Hive is thrilled to announce Wild Poetry, a fabulous spring-into-summer poetry project open for submissions from poets from 14 to 25 until 22nd May. The project, funded by Grow Wild UK, encourages young writers to write a wide range of poems inspired by UK native wild flowers, plants, & fungi. Work selected will be made into a book accompanied by interesting and relevant facts.
In the UK we’re lucky to have some amazing wild flowers and plants, but they’re in danger: we have lost 97% of wild flower meadows since the 1930s. This not only means less colour in our lives but it’s impacting on populations of butterflies, bees, pollinating bugs and birds. (Grow Wild UK)
This is an opportunity for young writers of poetry (from 14 to 25) to respond to an open theme, through research and observation in any way they wish – from finding inspiration drawn from things like plant folklore, Bach flower remedies, or the Victorian Language of Flowers (Floriography), to simply examining something up close or sitting in a park or garden with a notepad and taking it all in.
We are looking for a diverse range of plants, trees, flowers and fungi to be covered. 20 poems inspired by bluebells, or meadows, no matter how good, will be a bit much! We’re particularly keen to shine a spotlight on the many wonderful wild plants and fungi that many of us likely don’t even known exist.
All poetry forms are welcome from free verse to haiku, from list poems to ode poems. You can write in the voice of a flower thought to cure indecisiveness, cameo a plant as metaphor or symbolism in a poem about something else, or take inspiration from the weird and wonderful smells, habits and names of plants. As long as there is a significant link, and it’s native and grows wild in the UK, anything goes!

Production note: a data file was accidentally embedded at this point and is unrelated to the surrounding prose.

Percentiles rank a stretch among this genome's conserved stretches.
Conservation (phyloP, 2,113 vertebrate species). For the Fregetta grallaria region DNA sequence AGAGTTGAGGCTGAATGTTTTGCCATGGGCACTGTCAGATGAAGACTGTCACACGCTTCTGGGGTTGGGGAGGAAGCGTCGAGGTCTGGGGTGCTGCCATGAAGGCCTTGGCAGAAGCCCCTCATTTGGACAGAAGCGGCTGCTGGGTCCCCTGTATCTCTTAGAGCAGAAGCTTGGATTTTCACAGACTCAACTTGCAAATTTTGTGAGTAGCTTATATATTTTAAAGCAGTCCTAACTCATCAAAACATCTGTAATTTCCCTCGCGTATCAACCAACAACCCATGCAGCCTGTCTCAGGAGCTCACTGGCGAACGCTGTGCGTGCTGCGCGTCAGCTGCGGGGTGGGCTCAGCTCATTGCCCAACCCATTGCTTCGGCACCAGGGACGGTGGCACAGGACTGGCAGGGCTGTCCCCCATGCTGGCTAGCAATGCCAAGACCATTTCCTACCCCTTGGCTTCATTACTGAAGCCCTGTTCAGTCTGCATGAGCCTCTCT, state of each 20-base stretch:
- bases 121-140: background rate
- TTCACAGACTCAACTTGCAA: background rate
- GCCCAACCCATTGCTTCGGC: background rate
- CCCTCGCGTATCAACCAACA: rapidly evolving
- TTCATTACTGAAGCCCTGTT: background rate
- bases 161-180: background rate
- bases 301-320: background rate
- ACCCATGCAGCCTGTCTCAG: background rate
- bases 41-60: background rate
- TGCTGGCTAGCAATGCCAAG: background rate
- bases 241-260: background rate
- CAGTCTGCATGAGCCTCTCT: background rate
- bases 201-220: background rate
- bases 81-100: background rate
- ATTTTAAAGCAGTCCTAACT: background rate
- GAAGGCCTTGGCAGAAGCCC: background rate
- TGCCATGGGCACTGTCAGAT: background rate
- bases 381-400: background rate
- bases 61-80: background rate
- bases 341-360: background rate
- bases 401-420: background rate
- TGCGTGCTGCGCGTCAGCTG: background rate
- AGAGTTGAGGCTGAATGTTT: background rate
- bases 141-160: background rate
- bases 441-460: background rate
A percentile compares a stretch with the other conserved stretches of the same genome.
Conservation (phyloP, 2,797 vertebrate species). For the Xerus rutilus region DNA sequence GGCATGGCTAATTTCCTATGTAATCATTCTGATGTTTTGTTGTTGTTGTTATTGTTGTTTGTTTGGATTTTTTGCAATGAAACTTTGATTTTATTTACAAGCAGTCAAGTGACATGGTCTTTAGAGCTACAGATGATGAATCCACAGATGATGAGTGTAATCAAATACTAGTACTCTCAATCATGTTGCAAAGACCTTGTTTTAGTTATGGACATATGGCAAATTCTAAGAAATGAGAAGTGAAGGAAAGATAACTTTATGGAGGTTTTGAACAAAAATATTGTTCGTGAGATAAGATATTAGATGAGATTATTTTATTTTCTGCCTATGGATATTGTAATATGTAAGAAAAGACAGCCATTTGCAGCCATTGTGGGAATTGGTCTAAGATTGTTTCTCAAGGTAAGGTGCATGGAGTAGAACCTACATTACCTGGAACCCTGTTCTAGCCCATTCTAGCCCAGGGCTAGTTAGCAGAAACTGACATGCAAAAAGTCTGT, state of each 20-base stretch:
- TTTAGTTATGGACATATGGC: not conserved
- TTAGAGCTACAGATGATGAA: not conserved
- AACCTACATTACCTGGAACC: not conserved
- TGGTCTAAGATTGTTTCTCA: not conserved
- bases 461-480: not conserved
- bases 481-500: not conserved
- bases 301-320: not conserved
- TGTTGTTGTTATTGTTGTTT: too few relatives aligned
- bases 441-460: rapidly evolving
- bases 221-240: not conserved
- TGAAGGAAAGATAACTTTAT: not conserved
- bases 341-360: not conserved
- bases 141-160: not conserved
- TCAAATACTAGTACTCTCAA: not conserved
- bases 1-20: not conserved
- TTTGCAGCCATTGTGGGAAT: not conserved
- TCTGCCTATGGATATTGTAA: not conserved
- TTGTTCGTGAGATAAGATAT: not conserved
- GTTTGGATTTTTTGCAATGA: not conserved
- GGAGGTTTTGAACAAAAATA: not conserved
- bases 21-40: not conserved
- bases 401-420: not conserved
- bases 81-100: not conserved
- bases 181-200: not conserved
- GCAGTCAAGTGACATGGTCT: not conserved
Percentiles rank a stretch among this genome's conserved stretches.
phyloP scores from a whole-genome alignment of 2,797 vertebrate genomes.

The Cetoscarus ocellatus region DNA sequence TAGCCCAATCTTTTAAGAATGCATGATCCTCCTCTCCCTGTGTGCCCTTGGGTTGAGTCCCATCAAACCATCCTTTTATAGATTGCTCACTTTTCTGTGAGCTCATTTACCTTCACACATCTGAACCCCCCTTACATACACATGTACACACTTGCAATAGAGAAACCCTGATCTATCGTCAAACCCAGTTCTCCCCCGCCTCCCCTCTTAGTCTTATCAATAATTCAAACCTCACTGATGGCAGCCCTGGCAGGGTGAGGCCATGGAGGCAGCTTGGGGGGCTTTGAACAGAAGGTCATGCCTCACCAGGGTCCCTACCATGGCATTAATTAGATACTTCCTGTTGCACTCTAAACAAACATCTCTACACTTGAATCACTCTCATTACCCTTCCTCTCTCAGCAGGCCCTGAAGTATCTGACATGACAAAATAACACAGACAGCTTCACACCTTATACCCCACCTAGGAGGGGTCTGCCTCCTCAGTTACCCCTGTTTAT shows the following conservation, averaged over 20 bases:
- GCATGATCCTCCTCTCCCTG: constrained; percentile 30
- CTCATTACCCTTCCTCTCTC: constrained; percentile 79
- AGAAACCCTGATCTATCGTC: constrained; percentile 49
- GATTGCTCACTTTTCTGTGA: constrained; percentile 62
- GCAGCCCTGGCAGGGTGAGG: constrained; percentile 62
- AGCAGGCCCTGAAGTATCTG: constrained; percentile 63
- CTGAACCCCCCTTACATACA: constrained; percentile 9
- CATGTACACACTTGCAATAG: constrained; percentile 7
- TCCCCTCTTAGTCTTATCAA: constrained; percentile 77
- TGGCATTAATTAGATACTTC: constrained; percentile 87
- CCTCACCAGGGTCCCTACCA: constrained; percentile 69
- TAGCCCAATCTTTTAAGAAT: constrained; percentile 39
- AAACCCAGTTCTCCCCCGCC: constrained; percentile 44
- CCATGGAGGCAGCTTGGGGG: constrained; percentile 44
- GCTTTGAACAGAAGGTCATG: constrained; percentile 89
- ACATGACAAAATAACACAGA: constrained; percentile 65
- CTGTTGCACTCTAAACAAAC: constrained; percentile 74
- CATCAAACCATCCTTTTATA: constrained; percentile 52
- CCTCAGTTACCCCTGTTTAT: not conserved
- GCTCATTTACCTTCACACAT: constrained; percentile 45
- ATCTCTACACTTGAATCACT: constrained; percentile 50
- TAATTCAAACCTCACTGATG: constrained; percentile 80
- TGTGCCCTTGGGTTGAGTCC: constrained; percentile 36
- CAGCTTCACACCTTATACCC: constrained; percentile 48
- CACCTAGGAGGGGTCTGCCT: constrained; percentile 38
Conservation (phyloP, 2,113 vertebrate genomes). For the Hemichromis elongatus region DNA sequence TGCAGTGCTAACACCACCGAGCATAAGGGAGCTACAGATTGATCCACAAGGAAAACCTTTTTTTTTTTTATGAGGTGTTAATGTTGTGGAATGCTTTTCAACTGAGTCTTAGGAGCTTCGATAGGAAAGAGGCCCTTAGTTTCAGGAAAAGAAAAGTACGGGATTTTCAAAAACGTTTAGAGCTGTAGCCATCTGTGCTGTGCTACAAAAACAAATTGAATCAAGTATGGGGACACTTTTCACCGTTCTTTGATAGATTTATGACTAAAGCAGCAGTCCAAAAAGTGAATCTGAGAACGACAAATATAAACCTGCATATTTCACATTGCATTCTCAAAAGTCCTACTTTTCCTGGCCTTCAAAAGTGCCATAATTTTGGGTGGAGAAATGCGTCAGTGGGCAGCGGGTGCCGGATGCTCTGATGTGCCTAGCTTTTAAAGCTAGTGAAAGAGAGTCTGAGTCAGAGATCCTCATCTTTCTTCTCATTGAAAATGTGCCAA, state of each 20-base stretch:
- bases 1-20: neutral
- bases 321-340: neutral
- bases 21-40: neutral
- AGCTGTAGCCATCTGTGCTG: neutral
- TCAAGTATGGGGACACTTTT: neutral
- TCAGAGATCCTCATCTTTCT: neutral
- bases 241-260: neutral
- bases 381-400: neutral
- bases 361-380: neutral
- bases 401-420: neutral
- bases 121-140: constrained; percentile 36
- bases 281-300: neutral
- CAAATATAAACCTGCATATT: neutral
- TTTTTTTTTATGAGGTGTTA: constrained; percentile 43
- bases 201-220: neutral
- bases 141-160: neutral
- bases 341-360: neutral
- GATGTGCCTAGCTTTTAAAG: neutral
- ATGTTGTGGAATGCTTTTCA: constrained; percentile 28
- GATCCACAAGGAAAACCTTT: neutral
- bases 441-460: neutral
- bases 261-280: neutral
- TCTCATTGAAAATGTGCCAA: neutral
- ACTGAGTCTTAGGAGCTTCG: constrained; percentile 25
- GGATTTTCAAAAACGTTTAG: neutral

Young poet, Eloise Unerman, who’s been helping to put the Wild Poetry project together for her Silver Arts Award, has written this fine example of what’s possible (having never seen a Ghost Orchid!)
The ghost orchid (Epipogium aphyllum) was thought to have been extinct since 1986 but was last spotted in Hertfordshire in 2010. It is found mainly in deep leaf-litter in beech woods where the ground is virtually bare of vegetation and more rarely in oak woodland. The plant is hard to see – the best way is to shine a bright torch beam parallel to the ground to highlight the flowering spikes.
While the other girls were pretending
to be daisies and daffodils, you fancied
yourself as a ghost orchid. Everything was
underground with you, whispered words, tips
of icebergs. Stories about the legendary
curves of your long, white legs got lodged
in young heads. By the time you were sixteen,
getting a look at you was like seeing a UFO.
You would show up, flash your flesh and disappear.
Ghost Hunters, boys who called themselves
men, chased you with the thrill of the hunt
on their faces, as I stood by, fearing your extinction.
You can submit up to 3 poems, from a tiny 10 word haiku to a 10 stanza epic, but we’re looking for your best work. We’re also asking you to send a little information with your poem about what inspired it. This might be a potted description of the plant encyclopedia style, its personal significance to you, or some interesting facts (or myths!) you found out when you delved deeper.
Click here 650 wildflower species in the countryside in Britain (but there are sooo many more!)
Click here for an introduction to fungi and some common species found in Britain
Click here for trees native to Britain
Wild Poetry is funded by Grow Wild UK the national outreach initiative of the Royal Botanic Gardens, Kew.